HANS ZIMMER: There was a theme that Chris (Nolan) really liked for the first film, but I kept thinking that this theme just isn't our Batman. So I managed to get rid of the theme and, both James and I, managed to put some new themes and very new ideas into this one. The interesting thing is that people keep thinking that, eventually, we'll turn the corner and make him the Batman of the Tim Burton movies. We're never going to do that because we are dealing with a whole different predicament, a whole different mindset, quite a different philosophy.

JAMES NEWTON HOWARD: I think that is such a good point because there is such a convention and an expectation when it comes to superheroes or Summer-blockbuster movies having to have this theme that you go around whistling. When we did the last movie and they listened to the score, the studio loved it and all went berserk. The theme that Hans had written for Batman was very non-traditional. It's more of a texture and an idea and a feeling. The studio really "got that" and I think people, in general, really "got that" as well. I think its a conceit that we never really had to go there and turn him into a traditional superhero.

HANS ZIMMER: The thing we really worked hard on for BATMAN BEGINS was this idea of an iconic motif. Now, what James has just said is absolutely right. The studio loved it, but I don't think they quite realized how iconic it was...until after these few years have gone by. And now when you hear those two notes, you don't have to see Batman on the screen. You know he is coming and that this is a "Batman film" and nothing but a "Batman film."  So this time out, I instantly tried to go and pervert (and that's the only word I can think of to describe it) what we had done before, because his world is different. His philosophical challenges are different. His point of view is forever being attacked. With very little, I managed to go and skewer it a little bit more toward the corrosive and toward the darker.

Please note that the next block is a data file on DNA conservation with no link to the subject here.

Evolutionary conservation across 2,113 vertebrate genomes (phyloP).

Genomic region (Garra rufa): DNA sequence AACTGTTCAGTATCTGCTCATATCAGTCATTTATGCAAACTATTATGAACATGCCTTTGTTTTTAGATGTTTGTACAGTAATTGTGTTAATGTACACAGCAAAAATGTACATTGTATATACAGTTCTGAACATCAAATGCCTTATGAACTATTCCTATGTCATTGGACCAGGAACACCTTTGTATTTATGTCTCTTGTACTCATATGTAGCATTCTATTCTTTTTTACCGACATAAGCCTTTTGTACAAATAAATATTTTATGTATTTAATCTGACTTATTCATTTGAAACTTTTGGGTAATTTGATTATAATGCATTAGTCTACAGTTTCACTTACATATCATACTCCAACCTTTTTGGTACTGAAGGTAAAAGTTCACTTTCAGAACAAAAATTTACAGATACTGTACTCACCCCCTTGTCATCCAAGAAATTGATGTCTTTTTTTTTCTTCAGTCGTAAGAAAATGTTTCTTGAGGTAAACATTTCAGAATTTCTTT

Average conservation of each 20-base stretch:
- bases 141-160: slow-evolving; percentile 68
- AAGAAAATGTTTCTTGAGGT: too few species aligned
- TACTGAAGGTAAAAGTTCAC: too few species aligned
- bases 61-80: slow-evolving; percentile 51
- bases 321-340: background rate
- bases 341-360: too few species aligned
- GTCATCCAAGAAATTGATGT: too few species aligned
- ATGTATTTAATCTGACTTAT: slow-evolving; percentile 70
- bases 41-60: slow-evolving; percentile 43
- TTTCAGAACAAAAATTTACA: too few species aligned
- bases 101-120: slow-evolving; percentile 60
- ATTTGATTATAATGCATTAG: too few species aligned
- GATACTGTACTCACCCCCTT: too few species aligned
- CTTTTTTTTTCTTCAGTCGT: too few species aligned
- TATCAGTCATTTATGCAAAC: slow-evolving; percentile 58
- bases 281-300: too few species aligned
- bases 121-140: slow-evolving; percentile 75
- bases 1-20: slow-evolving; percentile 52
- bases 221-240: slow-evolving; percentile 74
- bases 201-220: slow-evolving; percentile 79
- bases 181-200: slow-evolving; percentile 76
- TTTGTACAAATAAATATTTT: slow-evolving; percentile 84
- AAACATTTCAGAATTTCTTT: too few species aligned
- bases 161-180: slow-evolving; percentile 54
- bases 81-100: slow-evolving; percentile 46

JAMES NEWTON HOWARD: And in the process, I have to say that, Hans wrote a fantastic Batman theme. One that we barely put into the movie.

HANS ZIMMER: Yes...and we could play this whole game again of "Oh! If we ever do another film, maybe we'll use it!" But you know, maybe we never have to.

Continue the Interview (Page 2)


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Miho Nomura (2008)
Mark Griskey (2008)
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Hans Zimmer & James Newton Howard (2008)
Ramin Djawadi (2008)
E.S. Posthumus (2008)
Tyler Bates(2008)
David Buckley (2008)
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Harry Gregson-Williams (2005)
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James Dooley (2007)
Jesper Kyd (2007)
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Scott Glasgow (2007)
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John Debney
Greg Edmonson
Christopher Lennertz (2003)
Erik Lundborg
Ron Jones
Edward Shearmur
Christopher Lennertz (2002)
Thad Spencer
Don Davis (2001)
Hans Zimmer
Conrad Pope
Michael Giacchino
Don Davis (1999)
Jeff Rona (1999)